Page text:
Now your humble scribe is not going to be drawn into a discussion of the nuances between purdahs and burqas, hijabs and niqabs.

One bottom line is that either people have freedom to choose their elements of expression in apparel or they do not.

And, of course, properly, both sides of the debate can argue that they are for the
freedom to choose elements of expression in apparel and that the other side is against the same proposition.
Which, in a way, is part of the wonderful duality of life. Long live the differences.
Point and counterpart sometimes produce harmony, but, today, in France, they produce dissonance. And the score has not even been finished--it is certainly not settled.
I've tried, in the poem, to shimmy between the interrogative and the declarative and it is meant to feel dissonant.
I'm just not so sure that it works.
Like France's policy.

At 'de Ent o' days, when 'de Taliban come, sleepin', not fightin's, sin!

Oh Bee, 'de Ent' comes!
Modify 'dose bad ways quick!
I won't wear no veil!


Click to hear 'At an Arabian House Party' by Raymond Scott and his Orchestra


Wednesday, March 3, 2010


Detail of a ceramic frieze atop the Dragon Mother's Temple, Guang Dong Province, China. People lean over the upper balcony to tuck money into the sculptures to help lubricate the passage of their wishes to reality.Dear Gentle Reader,

It's 3WW.

This week the prompt words are amaze, frail, and sacred.

Your starter is a titled picture with, as always, descriptions if you run your mouse over the image.

Then, as usual, I serve up three haiku/senryu, each with an American Sentence title.

For dessert, I close off with a musical offering.

So, promptly, away.

Let the games begin with amaze, frail, and sacred...

Amazing Grace, Newton's sweet sound--though he'd sold men, bound, in slavery...

frail prayers waft up,
borne with sacred incense swirls;
plead amazing grace

** True, John Newton (1725-1807) did end life campaigning with John Wilberforce for the abolition of slavery, but he started life as a slaver, and, though he had changed careers to become a curate, he had not denounced slavery when he penned 'Amazing Grace' in 1779.

The British Slave Trade Act of 1807, which Wilberforce and Newton campaigned for, became law little more than 9 months before Newton's death and abolished slavery in the British Empire.

Britain would take until 1833 to determine that slavery as an institution was inherently illegal.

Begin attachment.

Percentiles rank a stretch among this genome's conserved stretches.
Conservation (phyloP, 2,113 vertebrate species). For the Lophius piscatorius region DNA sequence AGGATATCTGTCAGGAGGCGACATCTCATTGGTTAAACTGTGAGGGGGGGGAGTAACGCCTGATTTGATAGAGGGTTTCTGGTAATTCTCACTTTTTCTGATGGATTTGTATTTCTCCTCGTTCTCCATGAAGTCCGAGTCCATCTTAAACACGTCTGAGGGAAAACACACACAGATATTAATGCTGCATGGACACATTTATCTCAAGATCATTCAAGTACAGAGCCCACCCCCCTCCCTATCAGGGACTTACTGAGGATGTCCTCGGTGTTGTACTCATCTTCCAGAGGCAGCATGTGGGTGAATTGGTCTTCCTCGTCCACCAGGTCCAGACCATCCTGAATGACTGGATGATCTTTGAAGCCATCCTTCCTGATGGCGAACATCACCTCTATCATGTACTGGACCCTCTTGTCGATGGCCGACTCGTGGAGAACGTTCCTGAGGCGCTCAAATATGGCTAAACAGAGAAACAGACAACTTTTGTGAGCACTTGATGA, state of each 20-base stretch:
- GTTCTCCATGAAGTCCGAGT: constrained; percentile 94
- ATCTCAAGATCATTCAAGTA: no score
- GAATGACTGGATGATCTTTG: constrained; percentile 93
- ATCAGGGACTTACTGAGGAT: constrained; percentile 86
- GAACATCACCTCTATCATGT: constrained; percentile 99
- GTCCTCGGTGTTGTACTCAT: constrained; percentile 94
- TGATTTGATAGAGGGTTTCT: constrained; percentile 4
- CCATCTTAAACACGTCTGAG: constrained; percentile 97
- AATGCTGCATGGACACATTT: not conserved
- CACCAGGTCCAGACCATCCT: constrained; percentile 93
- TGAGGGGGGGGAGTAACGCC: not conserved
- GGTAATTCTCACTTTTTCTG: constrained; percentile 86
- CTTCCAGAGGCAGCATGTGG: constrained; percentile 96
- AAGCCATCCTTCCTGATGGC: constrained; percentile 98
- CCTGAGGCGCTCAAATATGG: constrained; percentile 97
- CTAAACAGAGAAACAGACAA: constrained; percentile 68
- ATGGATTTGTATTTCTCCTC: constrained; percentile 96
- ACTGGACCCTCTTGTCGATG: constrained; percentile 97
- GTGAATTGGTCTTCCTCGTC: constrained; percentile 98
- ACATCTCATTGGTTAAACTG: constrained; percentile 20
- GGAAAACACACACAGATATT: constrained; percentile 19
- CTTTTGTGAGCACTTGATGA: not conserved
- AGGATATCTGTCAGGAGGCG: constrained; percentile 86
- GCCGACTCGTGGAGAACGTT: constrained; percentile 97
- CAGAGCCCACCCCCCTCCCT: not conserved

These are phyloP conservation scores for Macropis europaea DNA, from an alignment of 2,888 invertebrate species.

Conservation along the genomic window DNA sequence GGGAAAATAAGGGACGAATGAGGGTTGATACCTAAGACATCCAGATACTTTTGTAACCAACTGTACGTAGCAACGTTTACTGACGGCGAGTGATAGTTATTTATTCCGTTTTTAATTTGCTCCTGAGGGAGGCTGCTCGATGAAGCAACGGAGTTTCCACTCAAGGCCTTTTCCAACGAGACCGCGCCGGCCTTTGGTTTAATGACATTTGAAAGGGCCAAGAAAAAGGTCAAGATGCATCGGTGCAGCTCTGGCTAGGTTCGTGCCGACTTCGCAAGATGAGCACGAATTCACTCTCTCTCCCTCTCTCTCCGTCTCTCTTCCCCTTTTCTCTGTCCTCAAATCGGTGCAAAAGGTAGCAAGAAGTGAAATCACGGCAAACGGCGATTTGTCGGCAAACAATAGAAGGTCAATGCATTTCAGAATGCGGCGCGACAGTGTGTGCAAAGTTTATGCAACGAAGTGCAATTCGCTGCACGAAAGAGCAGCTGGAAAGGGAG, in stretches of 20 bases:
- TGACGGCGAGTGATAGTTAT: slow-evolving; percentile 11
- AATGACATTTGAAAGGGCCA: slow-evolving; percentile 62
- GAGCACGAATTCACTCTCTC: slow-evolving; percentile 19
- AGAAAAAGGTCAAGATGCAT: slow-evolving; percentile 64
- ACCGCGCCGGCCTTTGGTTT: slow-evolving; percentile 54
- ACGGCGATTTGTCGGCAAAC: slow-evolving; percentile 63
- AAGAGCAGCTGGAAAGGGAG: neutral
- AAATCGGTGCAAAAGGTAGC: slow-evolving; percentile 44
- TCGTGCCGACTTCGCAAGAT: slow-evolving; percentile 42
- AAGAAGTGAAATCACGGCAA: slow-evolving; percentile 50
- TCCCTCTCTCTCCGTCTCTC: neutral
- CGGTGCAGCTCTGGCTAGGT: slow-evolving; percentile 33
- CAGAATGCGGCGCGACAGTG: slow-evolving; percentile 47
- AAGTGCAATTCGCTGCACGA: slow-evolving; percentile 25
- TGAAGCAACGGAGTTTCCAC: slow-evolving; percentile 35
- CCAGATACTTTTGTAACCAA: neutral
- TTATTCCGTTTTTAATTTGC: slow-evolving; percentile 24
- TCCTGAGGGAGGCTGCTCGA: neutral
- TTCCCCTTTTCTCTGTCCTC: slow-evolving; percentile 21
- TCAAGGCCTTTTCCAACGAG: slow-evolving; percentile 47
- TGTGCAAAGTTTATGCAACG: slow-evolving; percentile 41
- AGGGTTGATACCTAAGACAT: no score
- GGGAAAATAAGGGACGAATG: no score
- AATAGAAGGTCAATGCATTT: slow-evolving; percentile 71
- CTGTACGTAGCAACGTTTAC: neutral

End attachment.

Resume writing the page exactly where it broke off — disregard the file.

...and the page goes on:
That said, the Western world would not see slavery as being a jus cogens, an international legal wrong, or, more specifically, that a jus cogens itself could exist until the conventions for drafting the Vienna Convention on the Law of Treaties were commenced in 1949 and the text finally adopted in 1969 (see Article 53). It would still take until 1980 for the Vienna Convention on the Law of Treaties, 1969, to enter into force.

This whole 'aside' merely is my way of pointing out the frailty of some prayers, especially those implicitly contained within 'Amazing Grace', penned at the time by an unrepentant ex-slaver and slave trader.

Forget storge, philia, and agape; give me eros each day.

frail hearts quail, tremble.
love is sacred? hah! Violent!
stunned, amazed, we pant.

** Storge, philia, agape, and eros are the four forms of love in Classical Greek thought.

Storge, στοργή, refers to loving, familial affection.

Philia, φιλία, refers to friendship--the love between friends.

Agape, αγάπη, refers to an abiding, deep love and contentment.

Eros, έρως, finally, refers to passionate love. Eros doesn't have to be sexual, but Plato's modification of love, Platonic love, a non-sexual love, is a modification of eros--which point to the importance of sexuality in the non-Platonic eros.

Crowds queued (Paris-style) for her; Quasimodo tried to save her; she died.

frail Esmeralda's
sacred sanctuary fails;
amazed Q's heart breaks

** If you haven't read Victor Hugo's (1802-1885) 'Notre-Dame de Paris', or, 'The Hunchback of Notre Dame" then this little piece will surely fail. The only thing I will point to here is the ambiguity of 'Q' in the last line.

Normally this 'Q' would clearly refer to Quasimodo, but, with the title of this poem, 'Q' could also be the Parisian crowd which 'queued' outside of Notre-Dame to show its support of Esmeralda--fabulously misread by Louis XI, the King of France, in the book....

*** As per queuing 'Paris-style', don't think Paris of Hector, or of Helen, think French Revolution.

Think Eugène Delacroix and 'La Liberté guidant le peuple', or, 'Liberty guiding the people'...

Image of painting by Eugène Delacroix (1798-1863) entitled ' La Liberté guidant le peuple', or 'Liberty guiding the People'. This image is in the public domain and is sourced from the Wikimedia Commons.

An aside and a query. Does "to hector" in English come from Homer's Iliad?

Hector (eldest son of King Priam [of Troy] and Hecuba), who berated his brother, Paris, with lines like "Paris, you pretty boy, you woman seducer, why were you ever born? Why weren't you killed before your wedding day"...


Ah... and the music for today is...

Hmm. My data storage site appears to be down...

I'll have to try to add the music later...